BY SARA WILLCUTT
Stage fright is a strong nervousness some people experience before performing for an audience. Symptoms may include: trembling, a pounding heart, an elevated pulse, nausea, a flushed face, shortness of breath, dry mouth, and forgetfulness.
To overcome this nervousness: focus on the now what you are doing in the moment, getting ready, stretching, rehearsing movements, doing makeup. Immerse yourself in the steps instead of your fears.
Only positive self-talk, such as I will jump high, smile bright, and land my turns. Don’t let you mind wander to the “what if?” thoughts. Don’t let your thoughts take over and scare you into thinking about what MIGHT go wrong.
Practice relaxing breathing-when you are really nervous your breathing becomes irregular. One quick fix is to hold you breathe for 20 seconds, when you start breathing again your body forces you back into a normal breathing pattern. Another calming breathing method is to breathe in for a few seconds, hold the breath for a few seconds and breathe out slowly. Repeat this pattern for a few minutes to calm you down.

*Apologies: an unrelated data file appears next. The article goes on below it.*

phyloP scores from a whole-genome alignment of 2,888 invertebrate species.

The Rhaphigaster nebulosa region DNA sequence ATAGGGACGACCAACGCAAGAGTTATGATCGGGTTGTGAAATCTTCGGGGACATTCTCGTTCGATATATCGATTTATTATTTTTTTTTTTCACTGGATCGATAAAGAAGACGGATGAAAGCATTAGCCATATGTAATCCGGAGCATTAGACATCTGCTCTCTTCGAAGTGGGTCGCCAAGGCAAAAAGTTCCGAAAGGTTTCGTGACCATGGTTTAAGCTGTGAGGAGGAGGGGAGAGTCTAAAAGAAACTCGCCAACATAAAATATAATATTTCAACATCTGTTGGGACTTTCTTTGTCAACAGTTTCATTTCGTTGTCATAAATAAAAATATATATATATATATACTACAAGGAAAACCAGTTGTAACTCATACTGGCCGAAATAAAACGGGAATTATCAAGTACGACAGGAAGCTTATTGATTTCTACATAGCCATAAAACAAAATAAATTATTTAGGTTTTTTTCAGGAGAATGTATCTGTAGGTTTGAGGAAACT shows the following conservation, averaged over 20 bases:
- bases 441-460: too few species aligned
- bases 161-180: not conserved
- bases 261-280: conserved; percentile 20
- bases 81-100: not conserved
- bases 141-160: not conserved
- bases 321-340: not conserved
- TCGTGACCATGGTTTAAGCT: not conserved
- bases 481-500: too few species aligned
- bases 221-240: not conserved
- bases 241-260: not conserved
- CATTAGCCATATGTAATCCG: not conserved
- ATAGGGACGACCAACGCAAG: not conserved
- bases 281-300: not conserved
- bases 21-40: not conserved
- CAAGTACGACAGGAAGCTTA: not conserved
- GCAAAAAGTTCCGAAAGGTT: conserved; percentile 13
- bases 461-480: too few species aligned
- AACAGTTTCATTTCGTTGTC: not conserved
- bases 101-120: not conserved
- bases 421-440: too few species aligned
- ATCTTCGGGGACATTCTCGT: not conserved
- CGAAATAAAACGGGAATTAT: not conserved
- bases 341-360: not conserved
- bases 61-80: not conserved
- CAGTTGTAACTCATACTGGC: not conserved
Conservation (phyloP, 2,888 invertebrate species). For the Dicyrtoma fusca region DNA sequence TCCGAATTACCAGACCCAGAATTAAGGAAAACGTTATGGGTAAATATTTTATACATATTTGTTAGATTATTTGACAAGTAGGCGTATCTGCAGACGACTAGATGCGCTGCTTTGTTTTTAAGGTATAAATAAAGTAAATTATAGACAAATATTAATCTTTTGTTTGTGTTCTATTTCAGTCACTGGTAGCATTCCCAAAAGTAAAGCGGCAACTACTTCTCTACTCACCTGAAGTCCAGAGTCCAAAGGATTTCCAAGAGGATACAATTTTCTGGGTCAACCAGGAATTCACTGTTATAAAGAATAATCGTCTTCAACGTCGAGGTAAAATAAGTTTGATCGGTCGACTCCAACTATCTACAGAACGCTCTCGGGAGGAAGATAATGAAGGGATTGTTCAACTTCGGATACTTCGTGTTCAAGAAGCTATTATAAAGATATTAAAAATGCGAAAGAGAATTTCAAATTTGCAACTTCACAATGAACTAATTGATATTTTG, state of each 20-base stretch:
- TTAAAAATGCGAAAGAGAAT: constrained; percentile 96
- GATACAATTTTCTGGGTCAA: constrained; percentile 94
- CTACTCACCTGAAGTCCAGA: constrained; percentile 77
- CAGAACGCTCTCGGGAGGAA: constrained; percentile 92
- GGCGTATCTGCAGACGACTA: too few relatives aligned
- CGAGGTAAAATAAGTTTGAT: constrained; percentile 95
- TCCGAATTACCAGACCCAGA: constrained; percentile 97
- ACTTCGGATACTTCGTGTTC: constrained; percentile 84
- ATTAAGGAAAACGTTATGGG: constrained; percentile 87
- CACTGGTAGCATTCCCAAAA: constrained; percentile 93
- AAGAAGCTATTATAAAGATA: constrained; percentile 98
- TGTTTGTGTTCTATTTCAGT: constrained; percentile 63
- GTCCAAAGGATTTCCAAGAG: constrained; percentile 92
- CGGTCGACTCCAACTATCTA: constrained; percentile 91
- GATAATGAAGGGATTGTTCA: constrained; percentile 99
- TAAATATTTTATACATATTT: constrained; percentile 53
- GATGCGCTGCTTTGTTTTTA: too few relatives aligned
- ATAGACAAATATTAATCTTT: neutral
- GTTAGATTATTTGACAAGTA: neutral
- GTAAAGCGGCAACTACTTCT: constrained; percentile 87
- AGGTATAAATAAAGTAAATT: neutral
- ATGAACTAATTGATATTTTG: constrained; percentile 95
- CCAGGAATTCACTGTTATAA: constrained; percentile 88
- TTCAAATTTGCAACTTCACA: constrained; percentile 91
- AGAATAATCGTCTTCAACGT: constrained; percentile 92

Breathe from your Abdomen
Shallow panicked breathing comes from your chest. Lowering your breathing to come from your abdomen will automatically calm your body down.
Be Prepared Not Scared
Some dancers like to review routines and skills before going on stage. For some this is calming, for others, dancing right before going on stage can psyc them out. When you are nervous dance skills such as turns don’t work as well as normal. For some trying out these moves before taking the sage can confirm fears andmake sage fright worse.
Note for Coaches:
I try not to let me team wait in the hall before going on the floor at a competition. I find that waiting builds nervousness in the whole team and affects their performance. I don’t let my dancers practice their turns before going in the floor. It makes them nervous when they don’t execute perfectly. Most of the nervousness will disappear when the team starts dancing and the skills will be stronger. Doing team building games, team chants, funny dances and singing songs can keep dancers busy and focused on the group and the moment rather than becoming nervous.